One that particularly struck me was one when Jack is a small boy. His concerned father scoops him up and hands him off to his mother who shields him from something obscured in the background. Is a man having a seizure on the ground? It’s never explained. How many memories do we have from childhood that stick with us that we never know the context of what really happened because we couldn’t fully understand them at the time? Malick conveys this complex truth in a single shot. It works only because of its composition, timing, and direction synching together perfectly. This is film at its basic brilliance. Images conveying a story and larger meaning in context with the entire progression of imagery. So many films today only have images of people telling us the story and meaning. If it weren’t for watching the pretty people or pointless action, they could work as radio dramas.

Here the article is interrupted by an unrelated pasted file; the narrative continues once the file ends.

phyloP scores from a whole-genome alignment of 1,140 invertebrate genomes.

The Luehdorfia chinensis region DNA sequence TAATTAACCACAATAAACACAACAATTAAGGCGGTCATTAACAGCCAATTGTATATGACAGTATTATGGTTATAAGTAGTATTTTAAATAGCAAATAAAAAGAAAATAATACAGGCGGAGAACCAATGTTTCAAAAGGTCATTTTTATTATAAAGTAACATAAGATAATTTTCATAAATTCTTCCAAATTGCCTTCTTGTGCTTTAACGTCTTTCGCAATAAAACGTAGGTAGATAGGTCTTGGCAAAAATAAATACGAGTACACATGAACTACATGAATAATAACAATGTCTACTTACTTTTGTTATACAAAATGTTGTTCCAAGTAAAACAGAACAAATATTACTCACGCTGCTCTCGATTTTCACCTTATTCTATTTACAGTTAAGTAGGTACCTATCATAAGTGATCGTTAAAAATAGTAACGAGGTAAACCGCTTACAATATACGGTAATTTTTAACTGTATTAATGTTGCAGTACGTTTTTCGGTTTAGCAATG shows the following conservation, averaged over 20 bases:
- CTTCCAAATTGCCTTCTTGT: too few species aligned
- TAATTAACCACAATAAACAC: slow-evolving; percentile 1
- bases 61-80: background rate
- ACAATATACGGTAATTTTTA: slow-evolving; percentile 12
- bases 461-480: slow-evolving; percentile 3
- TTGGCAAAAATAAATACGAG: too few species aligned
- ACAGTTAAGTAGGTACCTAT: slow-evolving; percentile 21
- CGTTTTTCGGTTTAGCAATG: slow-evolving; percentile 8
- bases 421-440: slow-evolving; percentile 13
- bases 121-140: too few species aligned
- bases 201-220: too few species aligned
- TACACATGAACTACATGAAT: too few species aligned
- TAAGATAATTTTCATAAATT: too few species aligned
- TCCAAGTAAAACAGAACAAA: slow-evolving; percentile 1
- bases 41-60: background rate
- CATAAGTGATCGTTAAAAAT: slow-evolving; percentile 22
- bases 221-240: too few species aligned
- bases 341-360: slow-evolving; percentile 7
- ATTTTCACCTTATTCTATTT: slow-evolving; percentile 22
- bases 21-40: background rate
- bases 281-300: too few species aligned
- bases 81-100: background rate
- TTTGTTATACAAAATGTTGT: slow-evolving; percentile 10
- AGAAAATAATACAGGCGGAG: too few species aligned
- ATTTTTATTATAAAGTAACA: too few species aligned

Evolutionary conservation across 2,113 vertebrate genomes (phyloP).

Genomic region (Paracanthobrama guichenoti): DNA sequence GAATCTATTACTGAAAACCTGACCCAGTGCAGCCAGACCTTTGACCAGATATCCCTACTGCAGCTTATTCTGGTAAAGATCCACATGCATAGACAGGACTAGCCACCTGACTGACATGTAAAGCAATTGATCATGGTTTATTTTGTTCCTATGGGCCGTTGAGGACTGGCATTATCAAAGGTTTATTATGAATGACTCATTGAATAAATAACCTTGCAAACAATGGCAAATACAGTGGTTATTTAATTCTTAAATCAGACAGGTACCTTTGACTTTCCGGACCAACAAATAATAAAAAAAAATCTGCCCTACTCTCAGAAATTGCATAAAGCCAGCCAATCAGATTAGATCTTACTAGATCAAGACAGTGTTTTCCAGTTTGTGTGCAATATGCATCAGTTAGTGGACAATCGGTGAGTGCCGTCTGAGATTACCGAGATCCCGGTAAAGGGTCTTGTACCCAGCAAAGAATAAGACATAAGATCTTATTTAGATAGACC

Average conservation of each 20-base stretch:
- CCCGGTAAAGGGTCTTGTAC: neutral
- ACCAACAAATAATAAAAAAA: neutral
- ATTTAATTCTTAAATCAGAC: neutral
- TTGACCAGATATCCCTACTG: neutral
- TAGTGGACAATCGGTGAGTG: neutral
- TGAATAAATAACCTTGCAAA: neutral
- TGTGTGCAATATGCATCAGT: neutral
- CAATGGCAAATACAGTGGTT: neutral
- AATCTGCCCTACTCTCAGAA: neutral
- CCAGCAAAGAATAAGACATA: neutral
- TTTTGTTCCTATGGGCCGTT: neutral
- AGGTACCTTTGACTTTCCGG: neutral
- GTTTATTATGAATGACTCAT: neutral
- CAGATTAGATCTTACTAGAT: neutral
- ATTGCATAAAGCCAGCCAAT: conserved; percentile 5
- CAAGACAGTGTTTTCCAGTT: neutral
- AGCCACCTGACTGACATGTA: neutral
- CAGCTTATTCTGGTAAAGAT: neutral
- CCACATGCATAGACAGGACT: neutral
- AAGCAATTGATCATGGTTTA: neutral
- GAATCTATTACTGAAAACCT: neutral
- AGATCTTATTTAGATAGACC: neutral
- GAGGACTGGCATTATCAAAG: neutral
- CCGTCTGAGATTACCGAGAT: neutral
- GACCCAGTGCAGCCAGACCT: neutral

This film is not conventional. The first half is experimental in the way it bucks conventional storytelling structure and conventions. It will confound many. Its recent Palme d’Or win at Cannes surprised many, because it left viewers scratching their heads. But what I think the Cannes’ jury saw was what I say – a work of art meant to be viewed many, many times to truly grasp everything it has to say. The only mainstream film to compare it to in scale, artistry and ambition would be 2001: A SPACE ODYSSEY. No other major studio (not even their art house brand) will release a more artistic film this year. It’s very conceivable they won’t release a better one either.